SLH: Do you work for one publisher or multiple publishers? If multiple, do you find the different houses different to work for?
CD: As I mentioned above, I have worked with several different publishers…and they are all their own unique experience. Picture Window Books is a smaller, local publisher so they really gave me total freedom with my art and layouts. The bigger publishers, however get far more involved….which has been both good and bad. Some of my most challenging experiences were while working on the Brooke Shields books. I had to not only please my editors, but Brooke also got to personally approve each drawing…even though I never directly heard from her! It has been interesting working with different publishers. Some have been very laid back and fun to work with, while others are more passive aggressive and controlling. The biggest issues I have ever run into, have been over time. It is so frustrating when you work so hard to stay on schedule, only for things to get tied up and dragged out on the publishers end. Overall, I have truly enjoyed working with the editors and staff at each publisher…every book is it's own adventure!
SLH: What is your process when you receive a manuscript? How do you evaluate whether you think it's a manuscript you can illustrate? Have you ever turned a manuscript down?
CD: First, I have never turned down a manuscript…although if a story didn't seem like a good fit, I would consider passing. Usually a publisher will email me a manuscript roughly broken up according to spreads. I always start with thumbnails, quick rough little drawings that try to capture the basic shapes and layout of each page. From there I move on to rough sketches. I always scan all of my sketches, clean them up and play around with them in Photoshop, and then I actually layout the book myself with text in Indesign. This truly gives me an instant feel for how the book will look. I also do color roughs in Photoshop, so all my colors are planned out before I paint. I send PDF's of the book all laid out to the editors, and if they approve the sketch, I go ahead and paint the final!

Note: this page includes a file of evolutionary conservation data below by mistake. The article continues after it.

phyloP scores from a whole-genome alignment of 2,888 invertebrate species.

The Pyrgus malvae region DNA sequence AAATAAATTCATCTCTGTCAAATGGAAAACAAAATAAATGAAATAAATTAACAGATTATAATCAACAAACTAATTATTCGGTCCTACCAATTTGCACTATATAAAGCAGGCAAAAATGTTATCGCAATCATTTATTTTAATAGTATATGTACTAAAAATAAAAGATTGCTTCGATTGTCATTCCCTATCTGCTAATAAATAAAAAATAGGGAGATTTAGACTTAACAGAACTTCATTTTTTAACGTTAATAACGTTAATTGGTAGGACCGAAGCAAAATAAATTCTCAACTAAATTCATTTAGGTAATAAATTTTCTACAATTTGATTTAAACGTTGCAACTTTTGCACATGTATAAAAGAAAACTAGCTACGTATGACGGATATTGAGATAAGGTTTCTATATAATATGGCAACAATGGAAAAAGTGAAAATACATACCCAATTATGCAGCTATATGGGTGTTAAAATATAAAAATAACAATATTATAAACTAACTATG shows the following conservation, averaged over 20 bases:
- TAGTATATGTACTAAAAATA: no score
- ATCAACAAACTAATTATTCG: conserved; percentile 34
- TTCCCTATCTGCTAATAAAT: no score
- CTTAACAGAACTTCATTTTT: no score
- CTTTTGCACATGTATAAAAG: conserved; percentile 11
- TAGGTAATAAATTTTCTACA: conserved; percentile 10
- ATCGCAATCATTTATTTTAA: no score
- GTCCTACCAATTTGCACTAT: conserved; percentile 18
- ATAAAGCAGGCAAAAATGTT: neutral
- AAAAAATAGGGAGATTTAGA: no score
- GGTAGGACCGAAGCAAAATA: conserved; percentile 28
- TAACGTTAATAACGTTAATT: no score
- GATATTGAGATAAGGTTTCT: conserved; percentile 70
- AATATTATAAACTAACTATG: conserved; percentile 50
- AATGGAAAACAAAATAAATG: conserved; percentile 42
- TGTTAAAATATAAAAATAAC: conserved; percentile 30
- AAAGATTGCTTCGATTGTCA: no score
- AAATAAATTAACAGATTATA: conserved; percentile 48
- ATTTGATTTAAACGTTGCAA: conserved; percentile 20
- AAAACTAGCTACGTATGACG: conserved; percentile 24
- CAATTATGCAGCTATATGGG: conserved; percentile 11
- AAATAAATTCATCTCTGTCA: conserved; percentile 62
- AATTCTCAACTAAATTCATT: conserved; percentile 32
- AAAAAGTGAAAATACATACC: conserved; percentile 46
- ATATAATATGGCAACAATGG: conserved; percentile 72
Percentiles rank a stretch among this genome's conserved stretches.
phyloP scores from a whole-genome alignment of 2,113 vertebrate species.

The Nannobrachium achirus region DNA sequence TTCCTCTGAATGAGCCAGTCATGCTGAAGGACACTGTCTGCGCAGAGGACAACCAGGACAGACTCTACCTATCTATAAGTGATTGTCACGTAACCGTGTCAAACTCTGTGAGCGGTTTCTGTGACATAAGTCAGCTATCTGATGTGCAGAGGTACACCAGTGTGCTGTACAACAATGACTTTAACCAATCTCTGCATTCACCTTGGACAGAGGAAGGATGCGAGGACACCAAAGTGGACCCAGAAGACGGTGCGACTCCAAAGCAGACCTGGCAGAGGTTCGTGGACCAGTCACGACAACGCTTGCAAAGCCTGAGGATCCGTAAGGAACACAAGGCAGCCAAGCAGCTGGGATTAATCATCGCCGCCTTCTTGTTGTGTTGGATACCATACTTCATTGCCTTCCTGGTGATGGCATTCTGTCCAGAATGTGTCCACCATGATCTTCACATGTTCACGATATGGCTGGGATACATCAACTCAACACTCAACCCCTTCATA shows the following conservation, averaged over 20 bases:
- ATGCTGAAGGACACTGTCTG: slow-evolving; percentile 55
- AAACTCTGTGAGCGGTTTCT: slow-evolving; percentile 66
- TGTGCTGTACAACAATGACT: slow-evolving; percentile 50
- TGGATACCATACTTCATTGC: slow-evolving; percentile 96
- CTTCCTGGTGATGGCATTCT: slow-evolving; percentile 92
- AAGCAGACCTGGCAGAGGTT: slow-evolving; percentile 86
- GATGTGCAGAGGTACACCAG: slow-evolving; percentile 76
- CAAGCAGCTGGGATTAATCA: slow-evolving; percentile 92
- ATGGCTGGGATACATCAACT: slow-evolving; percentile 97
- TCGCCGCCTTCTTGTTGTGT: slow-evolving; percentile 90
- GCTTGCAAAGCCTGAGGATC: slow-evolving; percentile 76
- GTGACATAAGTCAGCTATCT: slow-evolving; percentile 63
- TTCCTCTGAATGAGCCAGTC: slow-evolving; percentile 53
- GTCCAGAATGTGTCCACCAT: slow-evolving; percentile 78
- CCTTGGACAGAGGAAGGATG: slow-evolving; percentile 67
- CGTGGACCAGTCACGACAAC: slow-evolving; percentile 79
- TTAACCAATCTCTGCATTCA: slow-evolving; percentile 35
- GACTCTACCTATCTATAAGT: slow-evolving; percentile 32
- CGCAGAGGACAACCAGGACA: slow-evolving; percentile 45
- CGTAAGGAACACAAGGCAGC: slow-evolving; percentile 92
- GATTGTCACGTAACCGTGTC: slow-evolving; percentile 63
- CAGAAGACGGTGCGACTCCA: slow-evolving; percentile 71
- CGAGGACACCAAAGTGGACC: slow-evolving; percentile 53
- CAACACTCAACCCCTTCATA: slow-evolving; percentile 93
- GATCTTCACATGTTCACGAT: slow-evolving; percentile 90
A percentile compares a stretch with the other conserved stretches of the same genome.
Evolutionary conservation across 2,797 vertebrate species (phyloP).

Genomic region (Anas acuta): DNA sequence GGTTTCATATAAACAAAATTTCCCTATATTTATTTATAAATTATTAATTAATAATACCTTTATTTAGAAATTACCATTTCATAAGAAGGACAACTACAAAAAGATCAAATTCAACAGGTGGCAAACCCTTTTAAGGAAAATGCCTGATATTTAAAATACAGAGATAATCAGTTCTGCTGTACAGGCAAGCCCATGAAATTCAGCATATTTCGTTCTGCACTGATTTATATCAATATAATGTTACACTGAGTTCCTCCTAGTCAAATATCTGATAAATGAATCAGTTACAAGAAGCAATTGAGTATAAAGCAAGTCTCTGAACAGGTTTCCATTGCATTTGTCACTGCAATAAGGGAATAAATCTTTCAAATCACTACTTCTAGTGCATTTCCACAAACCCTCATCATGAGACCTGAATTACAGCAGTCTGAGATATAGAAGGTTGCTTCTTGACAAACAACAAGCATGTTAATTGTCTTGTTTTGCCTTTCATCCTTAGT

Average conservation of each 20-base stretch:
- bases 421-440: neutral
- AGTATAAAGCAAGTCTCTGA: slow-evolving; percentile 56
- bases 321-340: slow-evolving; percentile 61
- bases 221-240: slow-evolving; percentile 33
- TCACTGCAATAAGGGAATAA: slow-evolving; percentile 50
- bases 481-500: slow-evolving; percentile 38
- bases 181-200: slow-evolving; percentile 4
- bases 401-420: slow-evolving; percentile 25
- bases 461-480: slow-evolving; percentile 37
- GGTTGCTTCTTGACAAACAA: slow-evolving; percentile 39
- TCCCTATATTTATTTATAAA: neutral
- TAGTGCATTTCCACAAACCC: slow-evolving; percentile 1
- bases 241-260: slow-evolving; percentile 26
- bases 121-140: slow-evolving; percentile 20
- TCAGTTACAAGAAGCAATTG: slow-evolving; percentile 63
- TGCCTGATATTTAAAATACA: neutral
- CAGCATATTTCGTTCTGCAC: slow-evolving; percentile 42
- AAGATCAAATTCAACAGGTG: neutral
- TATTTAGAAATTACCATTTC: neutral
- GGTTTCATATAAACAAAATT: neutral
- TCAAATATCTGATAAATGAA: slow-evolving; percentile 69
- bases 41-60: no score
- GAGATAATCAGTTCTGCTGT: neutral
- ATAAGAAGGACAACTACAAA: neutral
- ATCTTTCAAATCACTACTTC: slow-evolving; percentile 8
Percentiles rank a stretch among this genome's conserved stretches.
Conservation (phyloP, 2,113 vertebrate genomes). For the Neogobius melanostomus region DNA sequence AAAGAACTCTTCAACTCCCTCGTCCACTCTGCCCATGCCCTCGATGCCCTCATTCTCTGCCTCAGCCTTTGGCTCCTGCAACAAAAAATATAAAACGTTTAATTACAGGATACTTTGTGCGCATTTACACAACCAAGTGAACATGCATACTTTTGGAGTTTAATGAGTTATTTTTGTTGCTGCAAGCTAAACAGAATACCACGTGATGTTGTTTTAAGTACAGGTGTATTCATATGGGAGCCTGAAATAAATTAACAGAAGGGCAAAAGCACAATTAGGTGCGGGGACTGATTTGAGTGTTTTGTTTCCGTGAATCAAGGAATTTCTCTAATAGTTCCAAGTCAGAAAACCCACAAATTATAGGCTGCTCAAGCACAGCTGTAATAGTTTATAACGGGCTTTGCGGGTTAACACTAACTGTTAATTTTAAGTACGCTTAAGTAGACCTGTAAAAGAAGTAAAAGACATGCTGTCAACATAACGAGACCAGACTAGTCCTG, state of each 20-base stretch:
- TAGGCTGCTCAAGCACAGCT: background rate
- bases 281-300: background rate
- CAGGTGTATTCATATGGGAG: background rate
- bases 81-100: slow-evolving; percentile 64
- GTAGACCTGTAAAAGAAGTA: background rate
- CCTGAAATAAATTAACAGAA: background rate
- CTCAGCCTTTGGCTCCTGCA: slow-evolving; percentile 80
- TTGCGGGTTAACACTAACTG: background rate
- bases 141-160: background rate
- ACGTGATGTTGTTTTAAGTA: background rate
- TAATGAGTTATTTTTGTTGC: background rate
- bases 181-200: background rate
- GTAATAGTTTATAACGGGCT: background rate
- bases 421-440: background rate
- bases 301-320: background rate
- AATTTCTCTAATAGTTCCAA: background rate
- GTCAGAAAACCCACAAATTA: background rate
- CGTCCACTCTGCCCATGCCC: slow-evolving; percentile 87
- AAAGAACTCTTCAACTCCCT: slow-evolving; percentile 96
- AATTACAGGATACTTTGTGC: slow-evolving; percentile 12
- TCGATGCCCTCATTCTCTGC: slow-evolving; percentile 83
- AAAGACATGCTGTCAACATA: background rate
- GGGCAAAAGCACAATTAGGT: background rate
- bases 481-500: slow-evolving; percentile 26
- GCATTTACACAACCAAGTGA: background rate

SLH: What is your medium of choice? Do you always illustrate in watercolor, for example, or do you use different approaches for different books?
CD: Most of my books have been created with acrylic paint. I have done a few books digitally, but my medium of choice is acrylic. I paint on Bristol paper, with no prep layer. I have dabbled in pastels as well…but the dust drives me crazy! I would love to explore other ways of using paint, or perhaps some pencil or ink…but I find that the more work I do, the more anal I become. And there is nothing more satisfying, then just instantly painting over a mistake when you're using acrylic paint!
CD: I briefly touched on the celebrity book experience above. The two books I illustrated for Brooke Shields did involve several unique factors and challenges. Brooke was very involved, taking the time to go over all my artwork. She communicated with me through my editors. I never received one email, note, autograph, or personal thank you from Brooke. Although when I was struggling to complete the work on the second book after the birth of my first child, they did send me a copy of her book on postpartum depression. The biggest challenge on the celebrity books was the time crunch. These books were done very quickly, with barely seconds of wiggle room. I pulled my first all nighters since college!
Well, I don't know about you all, but I find Cori's process and experience fascinating! I hope you'll all join me tomorrow for the second half of Cori's interview and the contest to win her book! And if any of you have questions for Cori, post them in the comments and we may be able to include answers in tomorrow's post!